Parallel approval of the medicine and associated testing, adopting a national system for biomarker test value assessment, dedicated biomarker test budgets, stakeholder education, centralised data collection and horizon scanning are among the short-term recommendations outlined in the study. As regards the achievement of the longer-term vision, the study calls for centralised testing infrastructure, harmonised approaches along the test development continuum, data sharing and guidelines on comprehensive testing.
“The EU’s Beating Cancer Plan sets out an ambitious vision – to leverage new technologies, research and innovation and set out a new approach to cancer prevention, treatment and care. We consider this study an important contribution to these efforts,” said Kathi Apostolidis, Board Member of ECPC. “One of the key recommendations of the study is to educate physicians, payers, regulators, policymakers, and, above all, patients about the benefits of biomarker testing. Patients need this knowledge to better understand their condition and to have more say in their treatment,” Ken Mastris, ECPC President, added.
Nathalie Moll, Director General of EFPIA added that “there are plenty of reasons to be optimistic about the future of cancer treatment. Medicine development in oncology is rapidly evolving, facilitated by a greatly improved understanding of the underlying genetic causes of cancer. However, we cannot afford to be complacent. Cancer is on the rise throughout Europe. It is therefore a matter of urgency to provide physicians and health systems with the biomarker testing infrastructures and processes required in order to deliver the benefits of these therapeutic advances to patients, and to ensure that the pace of innovation can be sustained. This study is a strong first step in that direction and we look forward to working with all stakeholders in the health and policy space to make this a reality”.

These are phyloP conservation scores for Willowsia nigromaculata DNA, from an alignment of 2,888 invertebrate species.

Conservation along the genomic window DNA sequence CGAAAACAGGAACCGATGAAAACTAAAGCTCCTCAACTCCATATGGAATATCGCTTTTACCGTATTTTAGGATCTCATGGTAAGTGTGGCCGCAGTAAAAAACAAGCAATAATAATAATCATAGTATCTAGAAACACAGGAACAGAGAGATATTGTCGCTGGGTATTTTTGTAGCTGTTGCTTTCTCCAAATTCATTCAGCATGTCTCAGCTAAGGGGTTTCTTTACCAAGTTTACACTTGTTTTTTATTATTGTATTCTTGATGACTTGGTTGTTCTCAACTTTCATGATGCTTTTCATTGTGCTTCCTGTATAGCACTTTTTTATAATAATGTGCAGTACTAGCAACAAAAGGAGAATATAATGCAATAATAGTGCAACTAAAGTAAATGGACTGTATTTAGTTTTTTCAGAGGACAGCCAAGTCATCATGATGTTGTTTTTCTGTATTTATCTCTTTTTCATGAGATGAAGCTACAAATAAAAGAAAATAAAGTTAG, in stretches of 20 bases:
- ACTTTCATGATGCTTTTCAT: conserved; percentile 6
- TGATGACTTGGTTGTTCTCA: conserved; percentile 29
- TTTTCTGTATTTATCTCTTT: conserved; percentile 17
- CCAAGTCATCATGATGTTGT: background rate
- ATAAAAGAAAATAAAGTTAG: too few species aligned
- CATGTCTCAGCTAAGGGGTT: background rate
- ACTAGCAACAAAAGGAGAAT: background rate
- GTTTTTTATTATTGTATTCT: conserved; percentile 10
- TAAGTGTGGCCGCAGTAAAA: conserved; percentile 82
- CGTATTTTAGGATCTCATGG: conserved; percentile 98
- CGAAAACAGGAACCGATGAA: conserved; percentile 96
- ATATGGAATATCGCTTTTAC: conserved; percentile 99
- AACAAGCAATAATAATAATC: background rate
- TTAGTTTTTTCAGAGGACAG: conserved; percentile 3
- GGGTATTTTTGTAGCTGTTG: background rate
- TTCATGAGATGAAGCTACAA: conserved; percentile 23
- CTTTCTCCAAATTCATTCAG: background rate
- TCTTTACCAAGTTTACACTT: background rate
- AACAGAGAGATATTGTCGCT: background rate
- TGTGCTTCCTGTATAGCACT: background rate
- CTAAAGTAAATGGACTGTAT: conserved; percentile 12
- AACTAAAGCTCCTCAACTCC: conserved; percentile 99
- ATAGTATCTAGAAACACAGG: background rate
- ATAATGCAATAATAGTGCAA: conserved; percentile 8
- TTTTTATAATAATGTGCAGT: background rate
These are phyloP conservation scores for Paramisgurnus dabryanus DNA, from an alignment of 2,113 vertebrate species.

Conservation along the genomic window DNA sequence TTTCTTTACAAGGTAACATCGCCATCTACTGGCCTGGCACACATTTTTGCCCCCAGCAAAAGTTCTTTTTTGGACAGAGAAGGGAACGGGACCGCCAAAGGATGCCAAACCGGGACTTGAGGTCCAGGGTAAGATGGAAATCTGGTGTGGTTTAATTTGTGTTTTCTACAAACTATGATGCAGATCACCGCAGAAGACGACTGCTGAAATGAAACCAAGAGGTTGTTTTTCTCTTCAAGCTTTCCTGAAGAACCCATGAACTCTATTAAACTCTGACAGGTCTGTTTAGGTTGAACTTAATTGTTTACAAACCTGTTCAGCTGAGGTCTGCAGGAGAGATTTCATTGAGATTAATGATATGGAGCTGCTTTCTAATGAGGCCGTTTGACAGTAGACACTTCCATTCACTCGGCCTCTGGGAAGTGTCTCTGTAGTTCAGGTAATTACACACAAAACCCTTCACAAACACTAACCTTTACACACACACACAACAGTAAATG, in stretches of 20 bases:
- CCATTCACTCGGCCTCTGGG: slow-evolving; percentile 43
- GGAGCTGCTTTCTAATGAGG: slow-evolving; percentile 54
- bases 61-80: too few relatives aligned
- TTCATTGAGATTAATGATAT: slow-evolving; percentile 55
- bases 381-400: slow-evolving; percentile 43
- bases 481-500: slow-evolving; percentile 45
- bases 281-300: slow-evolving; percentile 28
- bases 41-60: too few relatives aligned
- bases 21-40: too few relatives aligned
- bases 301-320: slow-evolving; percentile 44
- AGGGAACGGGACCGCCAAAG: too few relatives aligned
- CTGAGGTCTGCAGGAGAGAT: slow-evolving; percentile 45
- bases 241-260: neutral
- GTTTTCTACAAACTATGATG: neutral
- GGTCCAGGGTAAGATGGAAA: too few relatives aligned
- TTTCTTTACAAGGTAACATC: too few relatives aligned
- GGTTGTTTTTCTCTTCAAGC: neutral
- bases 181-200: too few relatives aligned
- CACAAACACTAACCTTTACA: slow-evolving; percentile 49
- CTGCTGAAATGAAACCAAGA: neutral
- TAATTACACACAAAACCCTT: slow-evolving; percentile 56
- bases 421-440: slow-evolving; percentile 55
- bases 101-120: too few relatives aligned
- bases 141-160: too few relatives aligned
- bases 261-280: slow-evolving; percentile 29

The summary of the results can be downloaded here.
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(1) The study has drawn on a wide range of secondary sources, surveys of 141 laboratory managers and of 1,665 patients, and 58 in-depth interviews with laboratory managers, physicians, and payers.
ABOUT IQN PATH
IQN Path is an international multi-stakeholder expert group focused on improving quality of clinical biomarker testing, bringing together organisations and key stakeholders involved in quality implementation of biomarker testing in pathology globally.
European Cancer Patient Coalition is the voice of cancer patients in Europe. With over 450 members, ECPC is Europe’s largest umbrella cancer patients’ association, covering all 27 EU member states and many other European and non-European countries. ECPC represents patients aﬀected by all types of cancers, from the most common to the rarest.
The European Federation of Pharmaceutical Industries and Associations (EFPIA) represents the biopharmaceutical industry operating in Europe. Through its direct membership of 36 national associations, 39 leading pharmaceutical companies and a growing number of small and medium-sized enterprises (SMEs), EFPIA’s mission is to create a collaborative environment that enables our members to innovate, discover, develop and deliver new therapies and vaccines for people across Europe, as well as contribute to the European economy.